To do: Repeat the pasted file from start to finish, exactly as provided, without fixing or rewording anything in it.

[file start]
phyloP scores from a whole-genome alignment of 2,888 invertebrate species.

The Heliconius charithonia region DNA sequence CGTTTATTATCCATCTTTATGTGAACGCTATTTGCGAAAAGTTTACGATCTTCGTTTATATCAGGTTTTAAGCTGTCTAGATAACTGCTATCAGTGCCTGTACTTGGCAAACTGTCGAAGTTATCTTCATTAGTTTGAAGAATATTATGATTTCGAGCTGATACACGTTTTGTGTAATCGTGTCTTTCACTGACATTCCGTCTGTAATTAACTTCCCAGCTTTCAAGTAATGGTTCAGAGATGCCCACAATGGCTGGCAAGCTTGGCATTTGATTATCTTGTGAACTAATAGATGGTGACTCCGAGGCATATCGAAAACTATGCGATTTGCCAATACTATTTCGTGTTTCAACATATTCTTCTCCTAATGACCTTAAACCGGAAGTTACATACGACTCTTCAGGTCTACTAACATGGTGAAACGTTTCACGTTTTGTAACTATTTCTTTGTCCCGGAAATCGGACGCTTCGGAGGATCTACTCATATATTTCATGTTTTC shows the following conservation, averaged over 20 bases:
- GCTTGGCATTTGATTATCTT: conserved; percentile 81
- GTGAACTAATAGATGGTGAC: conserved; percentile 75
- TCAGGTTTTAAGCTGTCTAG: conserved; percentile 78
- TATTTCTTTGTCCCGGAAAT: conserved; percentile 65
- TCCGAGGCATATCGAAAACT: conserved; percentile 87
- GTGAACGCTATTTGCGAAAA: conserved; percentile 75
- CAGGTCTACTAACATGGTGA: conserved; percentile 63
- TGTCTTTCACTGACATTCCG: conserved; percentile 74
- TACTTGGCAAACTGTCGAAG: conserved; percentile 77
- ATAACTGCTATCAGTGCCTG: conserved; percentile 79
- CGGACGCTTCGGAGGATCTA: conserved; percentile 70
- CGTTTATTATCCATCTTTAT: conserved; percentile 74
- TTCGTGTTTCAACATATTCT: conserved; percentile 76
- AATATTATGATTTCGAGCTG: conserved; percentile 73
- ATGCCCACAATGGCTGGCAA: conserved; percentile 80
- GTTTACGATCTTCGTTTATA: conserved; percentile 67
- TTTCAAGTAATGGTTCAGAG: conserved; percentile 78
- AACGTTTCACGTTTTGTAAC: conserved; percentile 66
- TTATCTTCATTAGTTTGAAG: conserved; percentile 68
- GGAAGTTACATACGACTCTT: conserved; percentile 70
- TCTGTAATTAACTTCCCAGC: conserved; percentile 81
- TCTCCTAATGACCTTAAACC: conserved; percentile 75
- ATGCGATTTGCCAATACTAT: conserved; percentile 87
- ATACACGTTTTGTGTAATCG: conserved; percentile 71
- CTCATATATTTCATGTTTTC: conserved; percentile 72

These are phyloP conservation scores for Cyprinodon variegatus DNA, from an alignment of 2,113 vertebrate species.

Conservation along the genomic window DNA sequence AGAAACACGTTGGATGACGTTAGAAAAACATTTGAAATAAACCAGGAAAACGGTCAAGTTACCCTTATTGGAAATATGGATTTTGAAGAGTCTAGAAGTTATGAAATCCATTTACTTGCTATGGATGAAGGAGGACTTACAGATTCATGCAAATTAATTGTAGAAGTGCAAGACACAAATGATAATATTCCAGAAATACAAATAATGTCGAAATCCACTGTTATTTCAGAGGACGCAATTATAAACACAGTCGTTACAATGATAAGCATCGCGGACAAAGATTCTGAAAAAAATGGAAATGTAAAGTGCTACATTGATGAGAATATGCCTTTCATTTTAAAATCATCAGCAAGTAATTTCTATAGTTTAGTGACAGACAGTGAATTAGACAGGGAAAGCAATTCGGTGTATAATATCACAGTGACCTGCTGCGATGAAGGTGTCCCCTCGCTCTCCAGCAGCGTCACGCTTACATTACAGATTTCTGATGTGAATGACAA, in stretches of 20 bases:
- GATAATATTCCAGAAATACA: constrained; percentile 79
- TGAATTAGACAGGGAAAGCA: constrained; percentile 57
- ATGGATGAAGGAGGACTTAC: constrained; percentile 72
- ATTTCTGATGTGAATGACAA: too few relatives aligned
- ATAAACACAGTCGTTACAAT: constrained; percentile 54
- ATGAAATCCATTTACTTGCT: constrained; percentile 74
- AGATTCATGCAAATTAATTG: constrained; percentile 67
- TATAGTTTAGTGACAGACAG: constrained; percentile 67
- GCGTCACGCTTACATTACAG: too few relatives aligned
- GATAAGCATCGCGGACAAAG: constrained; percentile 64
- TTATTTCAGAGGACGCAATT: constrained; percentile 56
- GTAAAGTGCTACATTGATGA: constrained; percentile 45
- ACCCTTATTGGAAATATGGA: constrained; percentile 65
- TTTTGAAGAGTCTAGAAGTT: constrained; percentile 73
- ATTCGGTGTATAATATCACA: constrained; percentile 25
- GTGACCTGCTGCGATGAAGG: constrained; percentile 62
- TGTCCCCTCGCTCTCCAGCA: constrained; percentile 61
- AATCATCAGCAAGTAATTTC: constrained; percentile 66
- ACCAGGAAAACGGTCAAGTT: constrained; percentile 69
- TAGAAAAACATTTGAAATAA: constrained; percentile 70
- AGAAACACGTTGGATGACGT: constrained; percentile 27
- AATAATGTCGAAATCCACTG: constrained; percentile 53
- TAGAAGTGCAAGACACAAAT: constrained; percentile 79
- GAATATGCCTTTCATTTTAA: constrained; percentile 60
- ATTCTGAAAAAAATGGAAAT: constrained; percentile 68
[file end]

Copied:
phyloP scores from a whole-genome alignment of 2,888 invertebrate species.

The Heliconius charithonia region DNA sequence CGTTTATTATCCATCTTTATGTGAACGCTATTTGCGAAAAGTTTACGATCTTCGTTTATATCAGGTTTTAAGCTGTCTAGATAACTGCTATCAGTGCCTGTACTTGGCAAACTGTCGAAGTTATCTTCATTAGTTTGAAGAATATTATGATTTCGAGCTGATACACGTTTTGTGTAATCGTGTCTTTCACTGACATTCCGTCTGTAATTAACTTCCCAGCTTTCAAGTAATGGTTCAGAGATGCCCACAATGGCTGGCAAGCTTGGCATTTGATTATCTTGTGAACTAATAGATGGTGACTCCGAGGCATATCGAAAACTATGCGATTTGCCAATACTATTTCGTGTTTCAACATATTCTTCTCCTAATGACCTTAAACCGGAAGTTACATACGACTCTTCAGGTCTACTAACATGGTGAAACGTTTCACGTTTTGTAACTATTTCTTTGTCCCGGAAATCGGACGCTTCGGAGGATCTACTCATATATTTCATGTTTTC shows the following conservation, averaged over 20 bases:
- GCTTGGCATTTGATTATCTT: conserved; percentile 81
- GTGAACTAATAGATGGTGAC: conserved; percentile 75
- TCAGGTTTTAAGCTGTCTAG: conserved; percentile 78
- TATTTCTTTGTCCCGGAAAT: conserved; percentile 65
- TCCGAGGCATATCGAAAACT: conserved; percentile 87
- GTGAACGCTATTTGCGAAAA: conserved; percentile 75
- CAGGTCTACTAACATGGTGA: conserved; percentile 63
- TGTCTTTCACTGACATTCCG: conserved; percentile 74
- TACTTGGCAAACTGTCGAAG: conserved; percentile 77
- ATAACTGCTATCAGTGCCTG: conserved; percentile 79
- CGGACGCTTCGGAGGATCTA: conserved; percentile 70
- CGTTTATTATCCATCTTTAT: conserved; percentile 74
- TTCGTGTTTCAACATATTCT: conserved; percentile 76
- AATATTATGATTTCGAGCTG: conserved; percentile 73
- ATGCCCACAATGGCTGGCAA: conserved; percentile 80
- GTTTACGATCTTCGTTTATA: conserved; percentile 67
- TTTCAAGTAATGGTTCAGAG: conserved; percentile 78
- AACGTTTCACGTTTTGTAAC: conserved; percentile 66
- TTATCTTCATTAGTTTGAAG: conserved; percentile 68
- GGAAGTTACATACGACTCTT: conserved; percentile 70
- TCTGTAATTAACTTCCCAGC: conserved; percentile 81
- TCTCCTAATGACCTTAAACC: conserved; percentile 75
- ATGCGATTTGCCAATACTAT: conserved; percentile 87
- ATACACGTTTTGTGTAATCG: conserved; percentile 71
- CTCATATATTTCATGTTTTC: conserved; percentile 72

These are phyloP conservation scores for Cyprinodon variegatus DNA, from an alignment of 2,113 vertebrate species.

Conservation along the genomic window DNA sequence AGAAACACGTTGGATGACGTTAGAAAAACATTTGAAATAAACCAGGAAAACGGTCAAGTTACCCTTATTGGAAATATGGATTTTGAAGAGTCTAGAAGTTATGAAATCCATTTACTTGCTATGGATGAAGGAGGACTTACAGATTCATGCAAATTAATTGTAGAAGTGCAAGACACAAATGATAATATTCCAGAAATACAAATAATGTCGAAATCCACTGTTATTTCAGAGGACGCAATTATAAACACAGTCGTTACAATGATAAGCATCGCGGACAAAGATTCTGAAAAAAATGGAAATGTAAAGTGCTACATTGATGAGAATATGCCTTTCATTTTAAAATCATCAGCAAGTAATTTCTATAGTTTAGTGACAGACAGTGAATTAGACAGGGAAAGCAATTCGGTGTATAATATCACAGTGACCTGCTGCGATGAAGGTGTCCCCTCGCTCTCCAGCAGCGTCACGCTTACATTACAGATTTCTGATGTGAATGACAA, in stretches of 20 bases:
- GATAATATTCCAGAAATACA: constrained; percentile 79
- TGAATTAGACAGGGAAAGCA: constrained; percentile 57
- ATGGATGAAGGAGGACTTAC: constrained; percentile 72
- ATTTCTGATGTGAATGACAA: too few relatives aligned
- ATAAACACAGTCGTTACAAT: constrained; percentile 54
- ATGAAATCCATTTACTTGCT: constrained; percentile 74
- AGATTCATGCAAATTAATTG: constrained; percentile 67
- TATAGTTTAGTGACAGACAG: constrained; percentile 67
- GCGTCACGCTTACATTACAG: too few relatives aligned
- GATAAGCATCGCGGACAAAG: constrained; percentile 64
- TTATTTCAGAGGACGCAATT: constrained; percentile 56
- GTAAAGTGCTACATTGATGA: constrained; percentile 45
- ACCCTTATTGGAAATATGGA: constrained; percentile 65
- TTTTGAAGAGTCTAGAAGTT: constrained; percentile 73
- ATTCGGTGTATAATATCACA: constrained; percentile 25
- GTGACCTGCTGCGATGAAGG: constrained; percentile 62
- TGTCCCCTCGCTCTCCAGCA: constrained; percentile 61
- AATCATCAGCAAGTAATTTC: constrained; percentile 66
- ACCAGGAAAACGGTCAAGTT: constrained; percentile 69
- TAGAAAAACATTTGAAATAA: constrained; percentile 70
- AGAAACACGTTGGATGACGT: constrained; percentile 27
- AATAATGTCGAAATCCACTG: constrained; percentile 53
- TAGAAGTGCAAGACACAAAT: constrained; percentile 79
- GAATATGCCTTTCATTTTAA: constrained; percentile 60
- ATTCTGAAAAAAATGGAAAT: constrained; percentile 68